Historically, the vast majority of fixed-income managers underperformed their unmanaged benchmark, like the J.P. Morgan Global Government Bond Index or the Barclays Capital Aggregate Bond Index.

But – surprising many analysts – this hasn’t been the case lately.

Hitting the Mark
Last year, for instance, 79% of intermediate-term bond funds – which hold a mix of government and corporate bonds maturing in five to 10 years – beat their benchmark. And over the past year, investment-research firm Morningstar estimates that long-term government bond funds beat their benchmarks by 2.5 points.

Wow.

Predictably, money is now cascading into actively managed bond funds as investors chase performance the ways dogs chase cars. (And with the same general results.)

Industry figures show that three-quarters of new fixed-income investments are going to bond pickers, not passively managed index funds.

Big mistake.

The hot bond funds are hot precisely because they are taking significantly more risk than the index funds.

Consider “duration,” a measure of a fund’s sensitivity to interest-rate changes based on the average maturity of the bonds it holds. As most bond investors know, you get a higher yield by owning longer maturities. So these bond fund managers have simply increased the average duration of the bonds in their portfolios.

This is all well and good as long as rates are steady or dropping, as they have been for the last 30 years. But when rates rise – as they inevitably will as the economy improves and the Federal Reserve ends its quantitative easing policy – these bonds (and bond funds) will get hurt much more than those with shorter maturities.

Dumb Moves
Another way bond managers goose returns is by buying “junkier” bonds. This too, of course, is riskier than owning bonds of higher credit quality.

And, thirdly, many bond managers are using leverage. That means they borrow money to buy extra bonds and thereby further increase yields. This is the equivalent of buying stocks on margin – and shareholders can expect the same result when the bond market sells off (which it will when interest rates rise).

In short, at the tail end of a 30-year rally in bonds – the longest and most massive in history – investors are piling into precisely the wrong investment. They are buying actively managed funds (with high expenses) that own longer maturities and riskier credits using leverage.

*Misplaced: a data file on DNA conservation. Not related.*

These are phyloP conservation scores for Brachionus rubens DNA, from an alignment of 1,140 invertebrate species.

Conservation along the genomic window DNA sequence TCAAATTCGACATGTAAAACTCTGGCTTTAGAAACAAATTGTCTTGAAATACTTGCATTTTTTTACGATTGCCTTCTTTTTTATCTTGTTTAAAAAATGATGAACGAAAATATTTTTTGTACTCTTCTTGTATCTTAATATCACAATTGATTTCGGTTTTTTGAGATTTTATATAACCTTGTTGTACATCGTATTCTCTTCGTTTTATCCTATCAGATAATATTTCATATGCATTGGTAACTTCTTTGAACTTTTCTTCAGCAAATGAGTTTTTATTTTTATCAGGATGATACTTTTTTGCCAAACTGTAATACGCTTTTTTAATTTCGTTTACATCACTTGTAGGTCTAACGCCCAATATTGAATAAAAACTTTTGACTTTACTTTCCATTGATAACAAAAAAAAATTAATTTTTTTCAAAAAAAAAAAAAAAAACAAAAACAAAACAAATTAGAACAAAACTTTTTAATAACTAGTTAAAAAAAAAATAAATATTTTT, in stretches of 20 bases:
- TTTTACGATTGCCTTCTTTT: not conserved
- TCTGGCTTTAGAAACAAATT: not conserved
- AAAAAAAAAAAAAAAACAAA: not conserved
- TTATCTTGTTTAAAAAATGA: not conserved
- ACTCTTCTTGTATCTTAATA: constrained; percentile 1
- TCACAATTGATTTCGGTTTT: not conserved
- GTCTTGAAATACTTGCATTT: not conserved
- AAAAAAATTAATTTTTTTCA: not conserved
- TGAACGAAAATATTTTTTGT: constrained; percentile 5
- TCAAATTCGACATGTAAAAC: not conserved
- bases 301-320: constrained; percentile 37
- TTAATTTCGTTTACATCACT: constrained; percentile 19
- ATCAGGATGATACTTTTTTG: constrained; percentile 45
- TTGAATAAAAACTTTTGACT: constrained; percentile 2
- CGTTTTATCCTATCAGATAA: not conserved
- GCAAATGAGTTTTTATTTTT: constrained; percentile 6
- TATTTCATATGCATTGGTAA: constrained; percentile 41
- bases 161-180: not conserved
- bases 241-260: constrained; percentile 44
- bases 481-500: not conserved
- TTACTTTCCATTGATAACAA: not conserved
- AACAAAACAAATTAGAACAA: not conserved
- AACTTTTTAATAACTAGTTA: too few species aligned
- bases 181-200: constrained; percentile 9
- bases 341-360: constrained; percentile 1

If you don’t understand what is going to happen here, visit your local old-timer and ask him what happened to his fixed-income portfolio in the early ’80s.

It wasn’t pretty.

And while it’s unlikely we’ll see the sort of hyperinflation that plagued investors three decades ago, bond fund buyers are in for a rude awakening when they see what happens to their supposedly “safe” fixed-income investments in a rising interest rate environment.

All fixed-income investors face an important choice. They can switch to low-cost, passively managed short-term bond ETFs and index funds, or they can stick with the active fund managers and learn the hard way.

The wise will opt for the former. As Ben Franklin said, “Experience is a dear school but fools will learn in no other.”

Good investing,

Alex

P.S. For those who depend on fixed income, I suggest you check out the work from my friend and colleague Steve McDonald. His strategy is truly the only safe way to navigate fixed income in our current interest rate environment

To view all of Steve’s work, click here.

Source: http://www.investmentu.com/2013/April/the-trouble-ahead.html

http://www.investmentu.com

Copyright © 1999 - 2011 by The Oxford Club, L.L.C All Rights Reserved. Protected by copyright laws of the United States and international treaties. Any reproduction, copying, or redistribution (electronic or otherwise, including on the world wide web), of content from this website, in whole or in part, is strictly prohibited without the express written permission of Investment U, Attn: Member Services , 105 West Monument Street, Baltimore, MD 21201 Email: CustomerService@InvestmentU.com

Disclaimer: Investment U Disclaimer: Nothing published by Investment U should be considered personalized investment advice. Although our employees may answer your general customer service questions, they are not licensed under securities laws to address your particular investment situation. No communication by our employees to you should be deemed as personalized investment advice. We expressly forbid our writers from having a financial interest in any security recommended to our readers. All of our employees and agents must wait 24 hours after on-line publication or 72 hours after the mailing of printed-only publication prior to following an initial recommendation. Any investments recommended by Investment U should be made only after consulting with your investment advisor and only after reviewing the prospectus or financial statements of the company.

Investment U Archive

© 2005-2016 http://www.MarketOracle.co.uk - The Market Oracle is a FREE Daily Financial Markets Analysis & Forecasting online publication.


Post Comment

Only logged in users are allowed to post comments. Register/ Log in

Catching a Falling Financial Knife